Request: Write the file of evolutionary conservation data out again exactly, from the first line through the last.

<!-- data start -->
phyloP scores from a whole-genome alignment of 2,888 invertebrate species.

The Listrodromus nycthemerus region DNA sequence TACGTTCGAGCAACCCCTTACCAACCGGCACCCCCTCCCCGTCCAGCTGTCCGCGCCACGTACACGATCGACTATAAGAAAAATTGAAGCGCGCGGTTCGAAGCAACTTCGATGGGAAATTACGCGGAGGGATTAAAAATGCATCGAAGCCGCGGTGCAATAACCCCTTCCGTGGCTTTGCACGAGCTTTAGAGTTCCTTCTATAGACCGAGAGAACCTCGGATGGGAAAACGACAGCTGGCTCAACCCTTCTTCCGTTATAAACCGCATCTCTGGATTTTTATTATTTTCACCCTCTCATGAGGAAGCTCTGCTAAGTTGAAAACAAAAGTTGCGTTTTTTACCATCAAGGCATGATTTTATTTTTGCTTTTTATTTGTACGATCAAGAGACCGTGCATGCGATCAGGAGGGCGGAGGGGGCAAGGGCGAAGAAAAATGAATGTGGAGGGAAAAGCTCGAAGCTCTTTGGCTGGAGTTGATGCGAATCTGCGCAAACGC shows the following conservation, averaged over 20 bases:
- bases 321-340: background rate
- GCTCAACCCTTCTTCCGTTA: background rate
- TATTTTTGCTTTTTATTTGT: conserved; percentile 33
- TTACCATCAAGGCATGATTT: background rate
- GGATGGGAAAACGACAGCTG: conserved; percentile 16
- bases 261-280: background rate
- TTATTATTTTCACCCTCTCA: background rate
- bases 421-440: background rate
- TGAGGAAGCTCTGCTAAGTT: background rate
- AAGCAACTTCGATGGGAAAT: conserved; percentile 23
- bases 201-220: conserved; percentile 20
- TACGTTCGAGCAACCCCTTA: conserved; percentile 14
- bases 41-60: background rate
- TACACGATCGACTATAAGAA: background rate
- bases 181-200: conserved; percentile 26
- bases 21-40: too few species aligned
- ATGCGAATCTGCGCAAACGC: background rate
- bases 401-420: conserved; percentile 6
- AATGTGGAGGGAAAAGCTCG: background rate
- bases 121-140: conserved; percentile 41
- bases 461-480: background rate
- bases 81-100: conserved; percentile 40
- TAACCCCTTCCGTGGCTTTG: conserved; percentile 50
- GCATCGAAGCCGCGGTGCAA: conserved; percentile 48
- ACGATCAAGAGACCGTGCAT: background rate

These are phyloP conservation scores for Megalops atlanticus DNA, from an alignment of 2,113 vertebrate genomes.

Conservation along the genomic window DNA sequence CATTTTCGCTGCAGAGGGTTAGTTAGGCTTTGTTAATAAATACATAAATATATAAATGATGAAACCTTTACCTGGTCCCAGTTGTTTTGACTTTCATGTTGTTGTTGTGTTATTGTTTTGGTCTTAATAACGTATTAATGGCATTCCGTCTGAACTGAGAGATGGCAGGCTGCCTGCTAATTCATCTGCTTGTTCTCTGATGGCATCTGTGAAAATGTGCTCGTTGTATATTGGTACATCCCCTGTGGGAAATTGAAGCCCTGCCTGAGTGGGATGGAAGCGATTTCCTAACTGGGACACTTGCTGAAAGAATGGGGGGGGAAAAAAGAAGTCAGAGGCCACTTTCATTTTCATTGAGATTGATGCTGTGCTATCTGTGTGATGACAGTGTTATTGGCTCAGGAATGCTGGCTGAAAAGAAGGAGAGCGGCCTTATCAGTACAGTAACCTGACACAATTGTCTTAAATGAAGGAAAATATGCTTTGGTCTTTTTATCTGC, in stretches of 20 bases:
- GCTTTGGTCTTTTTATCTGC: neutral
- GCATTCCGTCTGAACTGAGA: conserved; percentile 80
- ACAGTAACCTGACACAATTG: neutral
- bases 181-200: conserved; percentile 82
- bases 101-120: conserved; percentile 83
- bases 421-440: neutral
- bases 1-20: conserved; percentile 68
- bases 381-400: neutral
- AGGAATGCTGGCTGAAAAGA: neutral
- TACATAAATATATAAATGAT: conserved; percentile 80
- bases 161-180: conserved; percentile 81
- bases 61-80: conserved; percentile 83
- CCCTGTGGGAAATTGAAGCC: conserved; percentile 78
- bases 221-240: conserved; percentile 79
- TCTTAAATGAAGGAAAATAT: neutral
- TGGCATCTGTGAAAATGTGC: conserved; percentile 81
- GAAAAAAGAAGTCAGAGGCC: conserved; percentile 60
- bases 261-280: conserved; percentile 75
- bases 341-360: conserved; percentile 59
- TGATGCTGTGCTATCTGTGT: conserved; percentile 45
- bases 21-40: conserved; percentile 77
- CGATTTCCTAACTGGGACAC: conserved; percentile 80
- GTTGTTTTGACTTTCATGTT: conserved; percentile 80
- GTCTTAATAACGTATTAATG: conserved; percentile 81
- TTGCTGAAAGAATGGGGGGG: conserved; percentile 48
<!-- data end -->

phyloP scores from a whole-genome alignment of 2,888 invertebrate species.

The Listrodromus nycthemerus region DNA sequence TACGTTCGAGCAACCCCTTACCAACCGGCACCCCCTCCCCGTCCAGCTGTCCGCGCCACGTACACGATCGACTATAAGAAAAATTGAAGCGCGCGGTTCGAAGCAACTTCGATGGGAAATTACGCGGAGGGATTAAAAATGCATCGAAGCCGCGGTGCAATAACCCCTTCCGTGGCTTTGCACGAGCTTTAGAGTTCCTTCTATAGACCGAGAGAACCTCGGATGGGAAAACGACAGCTGGCTCAACCCTTCTTCCGTTATAAACCGCATCTCTGGATTTTTATTATTTTCACCCTCTCATGAGGAAGCTCTGCTAAGTTGAAAACAAAAGTTGCGTTTTTTACCATCAAGGCATGATTTTATTTTTGCTTTTTATTTGTACGATCAAGAGACCGTGCATGCGATCAGGAGGGCGGAGGGGGCAAGGGCGAAGAAAAATGAATGTGGAGGGAAAAGCTCGAAGCTCTTTGGCTGGAGTTGATGCGAATCTGCGCAAACGC shows the following conservation, averaged over 20 bases:
- bases 321-340: background rate
- GCTCAACCCTTCTTCCGTTA: background rate
- TATTTTTGCTTTTTATTTGT: conserved; percentile 33
- TTACCATCAAGGCATGATTT: background rate
- GGATGGGAAAACGACAGCTG: conserved; percentile 16
- bases 261-280: background rate
- TTATTATTTTCACCCTCTCA: background rate
- bases 421-440: background rate
- TGAGGAAGCTCTGCTAAGTT: background rate
- AAGCAACTTCGATGGGAAAT: conserved; percentile 23
- bases 201-220: conserved; percentile 20
- TACGTTCGAGCAACCCCTTA: conserved; percentile 14
- bases 41-60: background rate
- TACACGATCGACTATAAGAA: background rate
- bases 181-200: conserved; percentile 26
- bases 21-40: too few species aligned
- ATGCGAATCTGCGCAAACGC: background rate
- bases 401-420: conserved; percentile 6
- AATGTGGAGGGAAAAGCTCG: background rate
- bases 121-140: conserved; percentile 41
- bases 461-480: background rate
- bases 81-100: conserved; percentile 40
- TAACCCCTTCCGTGGCTTTG: conserved; percentile 50
- GCATCGAAGCCGCGGTGCAA: conserved; percentile 48
- ACGATCAAGAGACCGTGCAT: background rate

These are phyloP conservation scores for Megalops atlanticus DNA, from an alignment of 2,113 vertebrate genomes.

Conservation along the genomic window DNA sequence CATTTTCGCTGCAGAGGGTTAGTTAGGCTTTGTTAATAAATACATAAATATATAAATGATGAAACCTTTACCTGGTCCCAGTTGTTTTGACTTTCATGTTGTTGTTGTGTTATTGTTTTGGTCTTAATAACGTATTAATGGCATTCCGTCTGAACTGAGAGATGGCAGGCTGCCTGCTAATTCATCTGCTTGTTCTCTGATGGCATCTGTGAAAATGTGCTCGTTGTATATTGGTACATCCCCTGTGGGAAATTGAAGCCCTGCCTGAGTGGGATGGAAGCGATTTCCTAACTGGGACACTTGCTGAAAGAATGGGGGGGGAAAAAAGAAGTCAGAGGCCACTTTCATTTTCATTGAGATTGATGCTGTGCTATCTGTGTGATGACAGTGTTATTGGCTCAGGAATGCTGGCTGAAAAGAAGGAGAGCGGCCTTATCAGTACAGTAACCTGACACAATTGTCTTAAATGAAGGAAAATATGCTTTGGTCTTTTTATCTGC, in stretches of 20 bases:
- GCTTTGGTCTTTTTATCTGC: neutral
- GCATTCCGTCTGAACTGAGA: conserved; percentile 80
- ACAGTAACCTGACACAATTG: neutral
- bases 181-200: conserved; percentile 82
- bases 101-120: conserved; percentile 83
- bases 421-440: neutral
- bases 1-20: conserved; percentile 68
- bases 381-400: neutral
- AGGAATGCTGGCTGAAAAGA: neutral
- TACATAAATATATAAATGAT: conserved; percentile 80
- bases 161-180: conserved; percentile 81
- bases 61-80: conserved; percentile 83
- CCCTGTGGGAAATTGAAGCC: conserved; percentile 78
- bases 221-240: conserved; percentile 79
- TCTTAAATGAAGGAAAATAT: neutral
- TGGCATCTGTGAAAATGTGC: conserved; percentile 81
- GAAAAAAGAAGTCAGAGGCC: conserved; percentile 60
- bases 261-280: conserved; percentile 75
- bases 341-360: conserved; percentile 59
- TGATGCTGTGCTATCTGTGT: conserved; percentile 45
- bases 21-40: conserved; percentile 77
- CGATTTCCTAACTGGGACAC: conserved; percentile 80
- GTTGTTTTGACTTTCATGTT: conserved; percentile 80
- GTCTTAATAACGTATTAATG: conserved; percentile 81
- TTGCTGAAAGAATGGGGGGG: conserved; percentile 48